About This Chapter
Who's It For?
Anyone who needs help learning or mastering delivery of good and neutral tone messages will benefit from the lessons in this chapter. There is no faster or easier way to learn about delivering good and neutral tone messages. Among those who would benefit are:
- Students who have fallen behind in understanding how to prepare and deliver good and neutral tone messages, such as thank you notes, acknowledgement of customer orders, and procedural communications
- Students who struggle with learning disabilities or learning differences, including autism and ADHD
- Students who prefer multiple ways of learning business (visual or auditory)
- Students who have missed class time and need to catch up
- Students who need an efficient way to learn about delivering good and neutral tone messages
- Students who struggle to understand their teachers
- Students who attend schools without extra business learning resources
How It Works:
- Find videos in our course that cover what you need to learn or review.
- Press play and watch the video lesson.
- Refer to the video transcripts to reinforce your learning.
- Test your understanding of each lesson with short quizzes.
- Verify you're ready by completing the chapter exam on delivering good and neutral tone messages.
Why It Works:
- Study Efficiently: Skip what you know, review what you don't.
- Retain What You Learn: Engaging animations and real-life examples make topics easy to grasp.
- Be Ready on Test Day: Use the chapter exam on delivering good and neutral tone messages to be prepared.
- Get Extra Support: Ask our subject-matter experts any question on delivering good and neutral tone messages. They're here to help!
- Study With Flexibility: Watch videos on any web-ready device.
Students Will Review:
This chapter helps students review the concepts in a unit on delivering good and neutral tone messages in a standard business communications course. Topics covered include:
- The deductive outline and how it can be adapted
- Positive messages commonly used in the workplace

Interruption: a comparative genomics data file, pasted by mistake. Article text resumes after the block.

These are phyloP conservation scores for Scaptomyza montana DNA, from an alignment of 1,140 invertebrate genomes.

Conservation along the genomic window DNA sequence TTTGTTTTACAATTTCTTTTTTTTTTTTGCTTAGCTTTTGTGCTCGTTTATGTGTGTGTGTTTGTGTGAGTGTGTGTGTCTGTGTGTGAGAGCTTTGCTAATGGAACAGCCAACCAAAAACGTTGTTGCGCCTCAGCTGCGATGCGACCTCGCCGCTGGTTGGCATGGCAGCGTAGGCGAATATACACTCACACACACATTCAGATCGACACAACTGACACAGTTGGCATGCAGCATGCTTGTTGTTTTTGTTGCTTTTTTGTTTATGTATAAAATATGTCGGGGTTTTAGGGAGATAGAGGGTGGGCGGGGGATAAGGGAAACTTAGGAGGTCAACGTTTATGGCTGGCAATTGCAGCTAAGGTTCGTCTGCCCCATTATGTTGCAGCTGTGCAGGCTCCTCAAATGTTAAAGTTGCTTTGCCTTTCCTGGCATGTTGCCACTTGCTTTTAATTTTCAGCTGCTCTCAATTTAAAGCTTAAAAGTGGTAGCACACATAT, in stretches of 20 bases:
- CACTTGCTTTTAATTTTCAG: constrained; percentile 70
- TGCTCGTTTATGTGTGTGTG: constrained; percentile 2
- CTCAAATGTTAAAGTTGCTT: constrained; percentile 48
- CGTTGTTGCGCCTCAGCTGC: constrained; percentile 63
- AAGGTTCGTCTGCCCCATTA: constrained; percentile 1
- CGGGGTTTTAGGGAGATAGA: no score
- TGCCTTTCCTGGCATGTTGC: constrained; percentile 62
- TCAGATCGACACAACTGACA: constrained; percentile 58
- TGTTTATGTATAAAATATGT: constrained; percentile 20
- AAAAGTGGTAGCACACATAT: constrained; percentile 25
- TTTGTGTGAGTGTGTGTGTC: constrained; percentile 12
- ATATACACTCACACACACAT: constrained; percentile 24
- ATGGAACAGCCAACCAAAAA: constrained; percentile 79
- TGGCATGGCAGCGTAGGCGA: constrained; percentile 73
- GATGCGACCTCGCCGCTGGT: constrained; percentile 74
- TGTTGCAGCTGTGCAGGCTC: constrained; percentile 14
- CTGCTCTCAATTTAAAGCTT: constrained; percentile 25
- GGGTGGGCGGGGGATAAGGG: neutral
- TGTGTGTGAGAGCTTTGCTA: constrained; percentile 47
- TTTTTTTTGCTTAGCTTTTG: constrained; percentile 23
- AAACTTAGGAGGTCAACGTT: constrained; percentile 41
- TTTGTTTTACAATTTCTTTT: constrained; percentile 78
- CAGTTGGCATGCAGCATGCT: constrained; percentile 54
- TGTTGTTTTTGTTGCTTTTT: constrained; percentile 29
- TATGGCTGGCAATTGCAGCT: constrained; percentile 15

- Preparing typical customer service messages
- Guidelines for writing clear and effective procedural messages
1. Deductive Outlines for Good & Neutral Messages
There are many times in business when positive messages or neutral, non-emotion provoking messages are sent. When drafting this type of message, following an outline will help to present the message in the best possible light.
2. Routine and Positive Messages in the Workplace
Companies send and receive messages every day via email, voice mail, text and traditional memos. Routine and positive messages are two specific types of communication that are used to help inform, motivate and reward individuals.
3. Writing Messages with Customer Order & Credit Info
Correspondence written to customers that includes information like order details or credit information is considered routine business communication. These forms of communication should be written in a positive reader-centered manner.
4. How to Write Clear Procedural Messages
A procedural message is meant to tell employees how to complete something. It is composed of clear step-by-step instructions that end in a result - but writing a procedure does require a bit of skill.
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Other chapters within the Business Communications: Help & Review course
- Business Communication Framework
- Spoken & Written Messages
- Preparing Written Messages
- Communicating Electronically
- Delivering Bad News Messages
- Delivering Persuasive Messages
- Reporting Process & Research Methods of Business Communication
- Managing Data & Using Graphs in Business Communications
- Organizing & Preparing Reports & Proposals
- Designing & Delivering Business Presentations
- Preparing Job Applications